We tend to view history as a linear progression of things, getting better and better and better. I think it would be more accurate to say that we’re moving in cycles. The things in contention change, but the ideals behind them track throughout the years. You can see what’s happening right now in how our country is grappling with race. We grappled with race in the 1960s and 1920s, and in the Civil War, which tore our country in half over slavery. You can see what happened in Kenosha, Wisconsin, where a 17-year-old white shooter killed two people. From what happened there and what happened with the mass shooting at my school, you can see that police in those cases peacefully apprehended shooters, whereas Black people with traffic violations or who have infringed on the law in a minor way are murdered, their breath stolen from them as they lie on the street. You see undocumented immigrants have their families ripped apart, the generational trauma we have yet to even fathom. With all that goes on, one is almost forced to be either horrified or numb. Maybe that’s the way it’s always been and maybe we’ve become so shocked by it now because we can see it. It’s right in front of us, since we live in an era of globalization and information on demand. Nothing is more than a quick Google search away.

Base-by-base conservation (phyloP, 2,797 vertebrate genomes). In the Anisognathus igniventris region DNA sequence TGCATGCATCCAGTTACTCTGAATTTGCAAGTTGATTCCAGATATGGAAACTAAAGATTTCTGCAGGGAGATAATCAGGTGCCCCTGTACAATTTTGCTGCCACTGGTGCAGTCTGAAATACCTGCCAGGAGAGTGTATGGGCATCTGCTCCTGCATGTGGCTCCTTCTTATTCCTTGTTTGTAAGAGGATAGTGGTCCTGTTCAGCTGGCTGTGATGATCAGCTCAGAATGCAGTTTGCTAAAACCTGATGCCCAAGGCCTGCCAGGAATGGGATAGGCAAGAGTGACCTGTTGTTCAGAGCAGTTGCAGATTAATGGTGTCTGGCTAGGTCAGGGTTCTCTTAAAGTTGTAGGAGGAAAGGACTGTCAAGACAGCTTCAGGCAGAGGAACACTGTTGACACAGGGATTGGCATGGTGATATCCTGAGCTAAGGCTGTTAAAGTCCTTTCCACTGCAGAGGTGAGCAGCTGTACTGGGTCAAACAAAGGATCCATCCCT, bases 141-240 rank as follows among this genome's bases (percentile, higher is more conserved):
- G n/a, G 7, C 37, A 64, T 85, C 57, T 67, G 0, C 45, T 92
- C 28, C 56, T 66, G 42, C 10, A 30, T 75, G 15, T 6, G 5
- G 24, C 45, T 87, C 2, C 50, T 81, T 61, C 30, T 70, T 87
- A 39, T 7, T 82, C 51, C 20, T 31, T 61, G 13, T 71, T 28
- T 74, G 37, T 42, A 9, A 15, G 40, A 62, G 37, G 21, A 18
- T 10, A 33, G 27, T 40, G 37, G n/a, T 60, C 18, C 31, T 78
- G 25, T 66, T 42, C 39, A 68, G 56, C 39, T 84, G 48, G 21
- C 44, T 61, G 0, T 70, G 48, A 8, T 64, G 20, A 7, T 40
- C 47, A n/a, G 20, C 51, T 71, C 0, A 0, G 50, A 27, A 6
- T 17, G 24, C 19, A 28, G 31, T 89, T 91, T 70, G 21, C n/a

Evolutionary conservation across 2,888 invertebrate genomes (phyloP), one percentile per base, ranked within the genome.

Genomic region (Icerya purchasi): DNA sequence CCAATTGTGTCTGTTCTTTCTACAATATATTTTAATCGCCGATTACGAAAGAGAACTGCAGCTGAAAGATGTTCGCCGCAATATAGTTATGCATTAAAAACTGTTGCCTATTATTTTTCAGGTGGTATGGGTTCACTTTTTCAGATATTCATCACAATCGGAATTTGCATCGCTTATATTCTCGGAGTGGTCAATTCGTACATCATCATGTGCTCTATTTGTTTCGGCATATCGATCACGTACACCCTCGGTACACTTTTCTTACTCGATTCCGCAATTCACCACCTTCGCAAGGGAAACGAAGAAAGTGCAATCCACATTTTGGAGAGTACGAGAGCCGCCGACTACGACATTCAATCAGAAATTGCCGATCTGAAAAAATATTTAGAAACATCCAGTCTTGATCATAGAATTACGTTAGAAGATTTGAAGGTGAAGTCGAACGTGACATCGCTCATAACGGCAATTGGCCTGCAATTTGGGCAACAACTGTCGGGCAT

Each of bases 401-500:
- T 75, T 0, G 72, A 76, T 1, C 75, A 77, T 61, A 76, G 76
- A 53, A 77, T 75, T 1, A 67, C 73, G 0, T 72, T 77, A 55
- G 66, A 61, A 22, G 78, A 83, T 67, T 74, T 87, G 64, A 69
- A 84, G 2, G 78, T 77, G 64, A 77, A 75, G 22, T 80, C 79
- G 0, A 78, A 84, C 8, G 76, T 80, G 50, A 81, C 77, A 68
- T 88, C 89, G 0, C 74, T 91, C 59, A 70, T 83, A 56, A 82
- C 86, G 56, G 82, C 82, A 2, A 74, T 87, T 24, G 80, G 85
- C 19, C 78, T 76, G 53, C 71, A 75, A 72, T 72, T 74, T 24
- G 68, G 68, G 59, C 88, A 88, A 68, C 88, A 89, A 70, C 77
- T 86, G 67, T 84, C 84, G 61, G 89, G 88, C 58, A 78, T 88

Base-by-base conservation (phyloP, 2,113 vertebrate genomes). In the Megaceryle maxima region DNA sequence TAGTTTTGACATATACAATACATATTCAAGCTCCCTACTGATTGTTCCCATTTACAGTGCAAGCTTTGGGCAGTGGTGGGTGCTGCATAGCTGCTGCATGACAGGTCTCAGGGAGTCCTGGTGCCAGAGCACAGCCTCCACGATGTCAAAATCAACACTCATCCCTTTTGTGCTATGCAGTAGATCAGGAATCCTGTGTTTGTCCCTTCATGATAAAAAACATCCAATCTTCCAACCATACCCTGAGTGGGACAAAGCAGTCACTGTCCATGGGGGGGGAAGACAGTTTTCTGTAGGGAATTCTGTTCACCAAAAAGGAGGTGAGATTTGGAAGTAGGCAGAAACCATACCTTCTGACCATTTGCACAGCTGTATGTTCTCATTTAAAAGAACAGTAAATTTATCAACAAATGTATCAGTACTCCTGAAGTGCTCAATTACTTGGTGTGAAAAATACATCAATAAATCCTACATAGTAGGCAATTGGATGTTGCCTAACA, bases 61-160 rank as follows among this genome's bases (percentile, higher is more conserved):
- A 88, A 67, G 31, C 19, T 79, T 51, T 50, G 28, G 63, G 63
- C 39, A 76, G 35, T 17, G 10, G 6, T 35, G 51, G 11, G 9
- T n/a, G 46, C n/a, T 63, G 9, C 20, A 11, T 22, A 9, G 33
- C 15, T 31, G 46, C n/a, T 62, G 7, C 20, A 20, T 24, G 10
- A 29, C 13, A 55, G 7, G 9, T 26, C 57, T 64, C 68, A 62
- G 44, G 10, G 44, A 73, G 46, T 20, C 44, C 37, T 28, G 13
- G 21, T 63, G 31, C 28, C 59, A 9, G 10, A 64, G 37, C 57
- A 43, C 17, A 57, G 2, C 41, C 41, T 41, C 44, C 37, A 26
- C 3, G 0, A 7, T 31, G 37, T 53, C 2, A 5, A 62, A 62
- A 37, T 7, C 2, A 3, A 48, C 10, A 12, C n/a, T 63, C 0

Look at gay marriage, legalized a little over five years ago. I remember I was in the car with my family when I saw the news alert pop up on my mom’s phone. That’s a moment that I lived through and that was a moment of things getting better. But at the same time, you see gay people can still be discriminated against for housing. Trans people face constant human rights abuses around the world, with the U.S. ramping up discriminatory policy of late. A few months ago, the Trump administration pushed for doctors to be able to deny us coverage more easily on religious grounds. And while that is obviously being challenged in court, the fact that it was pushed in the first place shows that progress isn’t always a straight path. There’s oftentimes a looping back and having to fight battles over and over again.
Dealing with the trauma of the mass shooting was so difficult for me in part because I tied a lot of my healing to political action, and politics is slow. Politics doesn’t change with one march or one voter drive. It’s something that can take years or decades. It was moving away from that focus on activism solely for political ends, as opposed to for community or self-healing, that really allowed me to grow in the aftermath of February 14, 2018.
I try not to believe that the world is getting better on its own, like it will just happen, nor do I believe that the world is getting worse. As someone who cares about social issues, who cares about activism, you can be neither a pessimist nor an optimist, because both of those assume that things will just happen on their own. You have to take actions in order to cause the change that you wish to see.